21 November 2009

Two roots for 'earth'

According to Bengtson, Basque lur, lu- 'earth' is related to PNC *lhemdɮɮwɨ 'earth'1.  This rooy is also found as a loanword in substratal IE *lendh- 'open land, waste' (Celtic, Germanic, Balto-Slavic) and Uralic *lamti (*lamtз) 'lowland, meadow'. I supose this term was introduced by Neolithic farmers of the Linear Ceramics (LBK) culture. From Gaulish *landā 'open land' come the toponym Landes and Basque landa 'field, lot'2.

There's also a widespread Paleo-Eurasian root *dVQV 'dirt, clay' whose Basque reflexes are lohi, lot- 'dirty, mud' and zohi, zot- 'clod of earth; brick', the first with the standard treatment of the initial dental stop and the second with assibilation. 

This root was borrowed into PIE *dhigh- 'wall, fortification' (Sanskrit sa-dih- 'mound, heap, wall', Avestan para-daēza 'enclosure'3, Greek teîkhos ~ toîkhos 'wall'), which in NW languages refers to clay-like substances (e.g. English dough). But the native PIE reflex is *dheghóm 'earth'.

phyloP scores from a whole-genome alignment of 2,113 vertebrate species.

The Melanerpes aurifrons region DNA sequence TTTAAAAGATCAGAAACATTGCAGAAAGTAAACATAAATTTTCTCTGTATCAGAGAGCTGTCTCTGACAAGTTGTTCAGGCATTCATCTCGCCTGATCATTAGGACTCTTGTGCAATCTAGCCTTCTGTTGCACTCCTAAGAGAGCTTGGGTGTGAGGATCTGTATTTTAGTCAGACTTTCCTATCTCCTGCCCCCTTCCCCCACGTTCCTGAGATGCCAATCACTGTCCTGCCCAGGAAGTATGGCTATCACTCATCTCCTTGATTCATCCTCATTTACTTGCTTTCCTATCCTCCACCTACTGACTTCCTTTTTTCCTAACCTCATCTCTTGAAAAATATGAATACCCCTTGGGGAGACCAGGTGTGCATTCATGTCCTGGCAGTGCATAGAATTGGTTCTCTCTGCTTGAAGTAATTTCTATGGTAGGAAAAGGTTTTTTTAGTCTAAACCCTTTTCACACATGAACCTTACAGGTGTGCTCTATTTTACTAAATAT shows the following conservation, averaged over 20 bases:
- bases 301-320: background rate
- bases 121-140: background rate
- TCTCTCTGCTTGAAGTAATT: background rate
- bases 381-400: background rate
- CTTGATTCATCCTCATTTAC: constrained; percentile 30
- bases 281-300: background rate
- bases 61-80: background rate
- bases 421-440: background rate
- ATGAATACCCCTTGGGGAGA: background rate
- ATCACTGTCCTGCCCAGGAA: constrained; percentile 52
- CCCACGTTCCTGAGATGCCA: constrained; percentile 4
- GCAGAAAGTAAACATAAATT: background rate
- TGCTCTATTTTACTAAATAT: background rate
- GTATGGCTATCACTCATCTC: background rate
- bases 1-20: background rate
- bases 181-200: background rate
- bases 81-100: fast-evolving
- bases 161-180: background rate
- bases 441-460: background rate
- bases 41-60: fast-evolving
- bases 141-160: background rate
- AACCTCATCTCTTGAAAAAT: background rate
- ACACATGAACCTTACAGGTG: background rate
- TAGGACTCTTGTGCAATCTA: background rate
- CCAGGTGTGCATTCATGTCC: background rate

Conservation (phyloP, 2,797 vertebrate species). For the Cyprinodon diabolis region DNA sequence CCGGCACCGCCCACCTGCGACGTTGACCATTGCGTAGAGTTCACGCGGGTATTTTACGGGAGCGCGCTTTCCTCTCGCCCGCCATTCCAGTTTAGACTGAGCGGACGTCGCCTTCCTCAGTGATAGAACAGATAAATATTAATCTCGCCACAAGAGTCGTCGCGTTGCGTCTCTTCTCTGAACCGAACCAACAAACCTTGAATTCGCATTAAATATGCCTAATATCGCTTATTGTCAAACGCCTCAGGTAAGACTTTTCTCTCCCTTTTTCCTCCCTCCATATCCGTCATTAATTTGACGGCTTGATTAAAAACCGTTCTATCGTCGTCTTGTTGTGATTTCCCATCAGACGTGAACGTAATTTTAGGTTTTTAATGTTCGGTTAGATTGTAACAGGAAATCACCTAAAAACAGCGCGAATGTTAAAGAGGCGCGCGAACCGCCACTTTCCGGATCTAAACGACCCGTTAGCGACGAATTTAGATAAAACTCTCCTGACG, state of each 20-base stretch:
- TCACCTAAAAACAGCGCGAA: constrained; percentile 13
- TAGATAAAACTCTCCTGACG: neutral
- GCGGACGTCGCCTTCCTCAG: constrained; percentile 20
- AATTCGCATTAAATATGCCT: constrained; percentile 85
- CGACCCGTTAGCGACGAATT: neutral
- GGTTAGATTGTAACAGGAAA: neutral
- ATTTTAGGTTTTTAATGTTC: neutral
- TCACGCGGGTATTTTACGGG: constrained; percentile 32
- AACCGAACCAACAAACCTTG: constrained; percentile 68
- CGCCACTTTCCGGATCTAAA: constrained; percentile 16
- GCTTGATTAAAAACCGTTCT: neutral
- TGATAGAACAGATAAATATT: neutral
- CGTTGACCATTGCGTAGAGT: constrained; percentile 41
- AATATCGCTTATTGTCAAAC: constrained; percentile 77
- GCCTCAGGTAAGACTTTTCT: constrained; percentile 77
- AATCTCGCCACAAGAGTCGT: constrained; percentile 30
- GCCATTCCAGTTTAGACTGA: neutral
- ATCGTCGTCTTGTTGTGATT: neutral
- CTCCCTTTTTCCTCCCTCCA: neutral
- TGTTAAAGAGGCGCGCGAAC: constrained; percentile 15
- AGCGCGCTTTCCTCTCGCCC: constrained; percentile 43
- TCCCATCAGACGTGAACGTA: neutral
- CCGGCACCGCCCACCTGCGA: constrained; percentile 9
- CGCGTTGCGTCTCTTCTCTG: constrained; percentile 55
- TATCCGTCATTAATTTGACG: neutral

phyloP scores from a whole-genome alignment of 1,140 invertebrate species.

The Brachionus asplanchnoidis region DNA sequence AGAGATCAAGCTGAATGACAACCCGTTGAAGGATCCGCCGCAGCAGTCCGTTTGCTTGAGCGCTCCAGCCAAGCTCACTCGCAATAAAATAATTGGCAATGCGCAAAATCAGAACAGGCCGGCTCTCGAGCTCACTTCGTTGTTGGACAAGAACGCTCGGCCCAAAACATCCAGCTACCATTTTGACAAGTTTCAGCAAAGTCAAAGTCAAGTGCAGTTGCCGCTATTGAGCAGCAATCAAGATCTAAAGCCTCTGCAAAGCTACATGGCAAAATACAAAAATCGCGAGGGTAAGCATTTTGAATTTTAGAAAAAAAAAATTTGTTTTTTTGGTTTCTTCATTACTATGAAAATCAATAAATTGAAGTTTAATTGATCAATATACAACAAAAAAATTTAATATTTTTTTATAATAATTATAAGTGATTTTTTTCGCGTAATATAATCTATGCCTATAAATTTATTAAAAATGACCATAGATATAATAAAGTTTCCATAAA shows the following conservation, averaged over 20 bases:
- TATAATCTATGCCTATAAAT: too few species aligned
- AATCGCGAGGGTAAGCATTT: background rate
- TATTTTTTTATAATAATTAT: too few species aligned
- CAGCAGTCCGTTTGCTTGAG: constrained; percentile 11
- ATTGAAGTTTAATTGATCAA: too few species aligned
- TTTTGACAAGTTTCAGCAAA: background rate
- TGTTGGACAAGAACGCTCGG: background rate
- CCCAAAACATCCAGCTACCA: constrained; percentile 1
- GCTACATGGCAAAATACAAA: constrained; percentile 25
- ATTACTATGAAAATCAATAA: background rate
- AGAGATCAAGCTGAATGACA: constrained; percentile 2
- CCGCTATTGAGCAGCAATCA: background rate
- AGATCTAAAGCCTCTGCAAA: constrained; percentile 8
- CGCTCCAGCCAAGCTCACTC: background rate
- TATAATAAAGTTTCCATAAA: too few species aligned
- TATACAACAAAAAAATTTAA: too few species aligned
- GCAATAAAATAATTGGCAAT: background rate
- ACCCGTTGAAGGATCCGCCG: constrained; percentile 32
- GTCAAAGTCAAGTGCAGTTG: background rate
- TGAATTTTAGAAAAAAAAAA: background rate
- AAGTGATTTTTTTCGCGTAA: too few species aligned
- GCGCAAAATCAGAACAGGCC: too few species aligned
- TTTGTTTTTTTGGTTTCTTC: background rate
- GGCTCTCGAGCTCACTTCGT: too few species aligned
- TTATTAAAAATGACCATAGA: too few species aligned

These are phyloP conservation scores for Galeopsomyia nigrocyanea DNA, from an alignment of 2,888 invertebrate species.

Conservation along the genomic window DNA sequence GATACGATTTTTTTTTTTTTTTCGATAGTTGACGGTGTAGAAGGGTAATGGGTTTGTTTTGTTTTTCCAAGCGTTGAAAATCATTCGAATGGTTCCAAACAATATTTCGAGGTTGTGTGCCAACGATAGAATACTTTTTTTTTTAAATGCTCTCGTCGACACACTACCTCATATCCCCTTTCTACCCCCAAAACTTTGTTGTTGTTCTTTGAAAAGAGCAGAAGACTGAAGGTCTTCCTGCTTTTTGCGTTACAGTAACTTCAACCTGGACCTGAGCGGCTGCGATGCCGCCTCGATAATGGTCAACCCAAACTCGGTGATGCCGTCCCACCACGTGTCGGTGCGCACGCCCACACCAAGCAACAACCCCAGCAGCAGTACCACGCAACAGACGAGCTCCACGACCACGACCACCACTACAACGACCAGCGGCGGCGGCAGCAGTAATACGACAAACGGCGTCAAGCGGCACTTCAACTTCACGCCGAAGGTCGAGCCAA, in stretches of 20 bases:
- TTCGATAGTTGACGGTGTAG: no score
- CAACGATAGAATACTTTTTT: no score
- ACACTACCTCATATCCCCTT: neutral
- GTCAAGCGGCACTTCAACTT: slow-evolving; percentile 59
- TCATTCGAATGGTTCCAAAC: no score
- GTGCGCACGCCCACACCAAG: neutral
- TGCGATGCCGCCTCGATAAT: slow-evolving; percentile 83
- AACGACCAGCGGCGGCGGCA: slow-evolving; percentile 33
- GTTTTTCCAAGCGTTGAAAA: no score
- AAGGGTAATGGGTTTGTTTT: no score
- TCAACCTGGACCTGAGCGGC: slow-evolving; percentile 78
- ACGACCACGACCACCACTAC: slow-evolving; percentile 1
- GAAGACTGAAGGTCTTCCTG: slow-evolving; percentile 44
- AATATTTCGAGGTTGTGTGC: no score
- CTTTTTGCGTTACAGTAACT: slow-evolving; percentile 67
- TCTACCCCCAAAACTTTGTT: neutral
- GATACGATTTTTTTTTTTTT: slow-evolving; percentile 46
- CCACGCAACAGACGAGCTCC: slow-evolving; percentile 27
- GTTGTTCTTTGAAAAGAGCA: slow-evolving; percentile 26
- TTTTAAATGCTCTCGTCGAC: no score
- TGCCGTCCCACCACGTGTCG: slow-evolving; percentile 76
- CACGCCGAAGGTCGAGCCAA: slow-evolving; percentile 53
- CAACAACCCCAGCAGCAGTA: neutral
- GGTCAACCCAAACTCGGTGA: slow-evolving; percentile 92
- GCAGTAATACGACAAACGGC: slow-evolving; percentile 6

1 Dialectally also 'uncultivated land, desert'. 
2 There is also the old collective Biscayan form landar 'desert'.
3 Borrowed into Greek parédeisos, hence English paradise.


  1. I draw your attention to Proto-Uralic *lamti "low, lowland".

  2. Isn't it Finno-Ugric rather than Proto-Uralic?

  3. It's got reflexes in Nenets, Enets, and Selkup.